Headless Boot Of Raspberry Pi Using DHCP

I’ve been meaning to do something with this amazing little machine for a long time. It really appeals to me because you can use it just like an embedded target device – in other words, you can do embedded programming at home for very little cost.

This tutorial walks you through the set-up of your Pi without all those pesky peripherals, like a keyboard and monitor.

This is known as a headless boot, and it’s a basic embedded technique for dealing with target devices.

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Debug ncurses with GDB + GDBserver and Full Input Output

Actually, you can use this technique to debug any kind of console app where debugging on the command line interferes with the program’s output. It’s quick and easy, and unlike attaching to a running process in another shell, it allows you to debug as soon as the program starts, meaning you can catch even those fiddly bugs that only appear during set up.

If you’ve ever tried to debug an ncurses application, you’ll know how problematic it can be.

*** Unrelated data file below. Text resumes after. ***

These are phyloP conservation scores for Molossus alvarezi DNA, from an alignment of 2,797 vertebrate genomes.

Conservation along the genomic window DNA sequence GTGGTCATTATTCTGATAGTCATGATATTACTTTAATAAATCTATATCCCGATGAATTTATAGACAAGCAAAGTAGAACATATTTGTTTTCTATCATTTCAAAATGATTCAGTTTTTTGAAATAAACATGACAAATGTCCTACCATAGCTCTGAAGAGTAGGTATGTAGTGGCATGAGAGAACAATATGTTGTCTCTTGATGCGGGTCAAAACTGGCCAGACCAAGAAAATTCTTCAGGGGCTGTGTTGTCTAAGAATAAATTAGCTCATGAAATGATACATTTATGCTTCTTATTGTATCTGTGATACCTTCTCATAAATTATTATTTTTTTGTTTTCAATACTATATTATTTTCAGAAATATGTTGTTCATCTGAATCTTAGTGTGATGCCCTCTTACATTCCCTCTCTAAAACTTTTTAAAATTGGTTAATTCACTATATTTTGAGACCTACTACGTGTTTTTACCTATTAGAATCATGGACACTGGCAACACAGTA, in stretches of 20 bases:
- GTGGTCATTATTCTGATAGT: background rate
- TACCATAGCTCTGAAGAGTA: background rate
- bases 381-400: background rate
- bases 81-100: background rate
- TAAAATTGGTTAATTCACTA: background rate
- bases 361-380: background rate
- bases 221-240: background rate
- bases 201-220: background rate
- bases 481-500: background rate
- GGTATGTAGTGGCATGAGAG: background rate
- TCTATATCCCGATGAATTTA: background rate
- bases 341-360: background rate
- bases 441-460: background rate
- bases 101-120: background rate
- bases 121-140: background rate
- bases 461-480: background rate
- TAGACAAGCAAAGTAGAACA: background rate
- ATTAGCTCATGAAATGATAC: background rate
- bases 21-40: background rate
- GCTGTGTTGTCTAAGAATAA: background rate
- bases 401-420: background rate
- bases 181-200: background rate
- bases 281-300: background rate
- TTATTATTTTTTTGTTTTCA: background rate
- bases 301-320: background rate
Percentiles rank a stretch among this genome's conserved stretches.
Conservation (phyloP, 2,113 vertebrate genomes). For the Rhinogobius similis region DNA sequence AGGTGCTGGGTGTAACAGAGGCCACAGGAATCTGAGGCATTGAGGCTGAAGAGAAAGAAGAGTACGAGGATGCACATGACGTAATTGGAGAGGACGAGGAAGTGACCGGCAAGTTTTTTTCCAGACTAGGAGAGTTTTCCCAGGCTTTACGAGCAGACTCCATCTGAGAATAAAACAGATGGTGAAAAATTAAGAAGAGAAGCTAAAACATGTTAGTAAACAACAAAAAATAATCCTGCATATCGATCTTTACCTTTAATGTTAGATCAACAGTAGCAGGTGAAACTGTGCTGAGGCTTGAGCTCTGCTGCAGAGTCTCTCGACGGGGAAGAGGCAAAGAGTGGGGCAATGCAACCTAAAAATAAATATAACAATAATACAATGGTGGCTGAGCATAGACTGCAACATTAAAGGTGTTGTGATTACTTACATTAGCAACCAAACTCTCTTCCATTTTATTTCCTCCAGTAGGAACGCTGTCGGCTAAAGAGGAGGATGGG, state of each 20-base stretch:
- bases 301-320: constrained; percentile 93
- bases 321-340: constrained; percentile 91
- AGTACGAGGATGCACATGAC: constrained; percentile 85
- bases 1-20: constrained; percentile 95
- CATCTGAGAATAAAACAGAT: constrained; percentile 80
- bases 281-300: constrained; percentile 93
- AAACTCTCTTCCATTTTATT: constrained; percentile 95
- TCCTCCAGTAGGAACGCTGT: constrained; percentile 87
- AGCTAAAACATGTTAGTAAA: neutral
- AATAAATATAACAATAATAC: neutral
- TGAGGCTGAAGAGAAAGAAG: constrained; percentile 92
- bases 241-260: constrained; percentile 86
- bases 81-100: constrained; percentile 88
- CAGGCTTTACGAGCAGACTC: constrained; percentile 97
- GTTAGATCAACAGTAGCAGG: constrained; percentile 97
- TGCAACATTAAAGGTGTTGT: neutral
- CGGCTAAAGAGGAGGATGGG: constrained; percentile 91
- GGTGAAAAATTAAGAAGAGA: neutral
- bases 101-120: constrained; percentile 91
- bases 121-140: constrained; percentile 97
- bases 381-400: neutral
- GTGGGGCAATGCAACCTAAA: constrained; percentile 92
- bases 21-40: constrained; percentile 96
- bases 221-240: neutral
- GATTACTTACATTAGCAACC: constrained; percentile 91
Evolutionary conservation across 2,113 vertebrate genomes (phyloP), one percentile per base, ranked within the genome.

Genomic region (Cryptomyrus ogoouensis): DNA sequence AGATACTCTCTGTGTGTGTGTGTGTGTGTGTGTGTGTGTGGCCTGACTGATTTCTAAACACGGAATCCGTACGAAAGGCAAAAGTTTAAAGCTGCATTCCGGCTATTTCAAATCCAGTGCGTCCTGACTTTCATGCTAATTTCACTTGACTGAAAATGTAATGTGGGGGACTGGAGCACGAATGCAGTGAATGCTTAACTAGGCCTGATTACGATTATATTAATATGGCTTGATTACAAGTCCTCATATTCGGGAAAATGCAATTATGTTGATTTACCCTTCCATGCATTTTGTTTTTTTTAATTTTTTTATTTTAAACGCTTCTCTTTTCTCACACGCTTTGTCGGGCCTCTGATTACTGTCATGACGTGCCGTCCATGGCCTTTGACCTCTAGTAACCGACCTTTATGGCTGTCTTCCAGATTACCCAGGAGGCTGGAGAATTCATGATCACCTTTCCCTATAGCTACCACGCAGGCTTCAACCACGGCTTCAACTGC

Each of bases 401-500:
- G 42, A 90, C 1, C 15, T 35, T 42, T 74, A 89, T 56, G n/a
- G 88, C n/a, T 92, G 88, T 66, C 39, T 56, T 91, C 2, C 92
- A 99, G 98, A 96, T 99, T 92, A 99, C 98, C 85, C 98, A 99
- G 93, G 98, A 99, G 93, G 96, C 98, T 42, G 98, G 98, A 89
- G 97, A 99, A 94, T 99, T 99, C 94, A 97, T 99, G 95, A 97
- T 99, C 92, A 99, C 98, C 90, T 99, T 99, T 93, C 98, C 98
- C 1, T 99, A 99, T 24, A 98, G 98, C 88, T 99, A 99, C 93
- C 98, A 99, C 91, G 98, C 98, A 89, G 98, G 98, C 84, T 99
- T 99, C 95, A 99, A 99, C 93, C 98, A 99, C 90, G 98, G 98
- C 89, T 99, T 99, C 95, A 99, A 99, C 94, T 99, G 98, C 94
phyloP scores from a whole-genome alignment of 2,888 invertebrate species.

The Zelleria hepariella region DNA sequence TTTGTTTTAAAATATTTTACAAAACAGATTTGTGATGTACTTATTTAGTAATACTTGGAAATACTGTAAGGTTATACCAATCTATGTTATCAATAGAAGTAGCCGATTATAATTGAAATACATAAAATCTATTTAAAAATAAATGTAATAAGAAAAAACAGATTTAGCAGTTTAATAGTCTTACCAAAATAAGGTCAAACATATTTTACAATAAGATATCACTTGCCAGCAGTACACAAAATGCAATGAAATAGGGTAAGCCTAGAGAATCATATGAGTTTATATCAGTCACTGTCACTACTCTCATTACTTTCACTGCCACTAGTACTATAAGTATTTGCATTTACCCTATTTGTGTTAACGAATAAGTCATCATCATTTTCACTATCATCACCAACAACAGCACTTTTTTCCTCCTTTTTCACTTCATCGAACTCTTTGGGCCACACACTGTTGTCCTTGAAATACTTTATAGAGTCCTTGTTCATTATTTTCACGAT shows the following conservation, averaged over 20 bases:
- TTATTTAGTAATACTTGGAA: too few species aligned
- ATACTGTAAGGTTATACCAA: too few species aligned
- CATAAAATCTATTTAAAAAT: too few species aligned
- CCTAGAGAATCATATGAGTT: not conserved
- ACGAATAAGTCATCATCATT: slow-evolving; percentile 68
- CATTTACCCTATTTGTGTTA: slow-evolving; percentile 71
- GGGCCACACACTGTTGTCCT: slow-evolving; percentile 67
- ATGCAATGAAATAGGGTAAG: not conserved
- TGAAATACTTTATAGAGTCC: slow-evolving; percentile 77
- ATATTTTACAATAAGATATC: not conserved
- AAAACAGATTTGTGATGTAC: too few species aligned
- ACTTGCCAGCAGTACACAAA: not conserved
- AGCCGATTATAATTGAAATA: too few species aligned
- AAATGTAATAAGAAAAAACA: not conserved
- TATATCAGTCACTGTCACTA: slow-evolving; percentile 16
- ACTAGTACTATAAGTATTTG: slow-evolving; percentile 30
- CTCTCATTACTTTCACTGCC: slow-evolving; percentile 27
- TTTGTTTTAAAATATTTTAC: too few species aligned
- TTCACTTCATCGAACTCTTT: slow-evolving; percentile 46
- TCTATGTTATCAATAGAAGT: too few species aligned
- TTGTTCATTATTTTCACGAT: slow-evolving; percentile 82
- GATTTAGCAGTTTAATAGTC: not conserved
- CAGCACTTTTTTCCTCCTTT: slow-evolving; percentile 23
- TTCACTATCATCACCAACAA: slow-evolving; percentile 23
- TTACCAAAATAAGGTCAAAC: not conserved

Using printf statements makes a mess of your visual output…

Debuggers get the keyboard input all mixed up in the shell…

Eugh. HEADACHE!

There is a way to seamlessly debug your ncurses application and it is probably easier than you realised.

Enter gdbserver.

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Screencasting on Fedora [20]

To start with, did you know you can record a screencast on Fedora just by pressing CTRL-ALT-SHIFT-R?

No?

Me either. How fantastically easy is that?

Once you’ve pressed the keys, you get a little red circle in the top right of your screen that indicates recording is on. When you’re done, just press CTRL-SHIFT-ALT-R again to stop.

The file will be automatically saved in your <user>/Videos folder with a name along the lines of:

Screencast from 17-10-14 11_57_52.webm

Importantly, this DOES NOT record audio.

Well that’s annoying.

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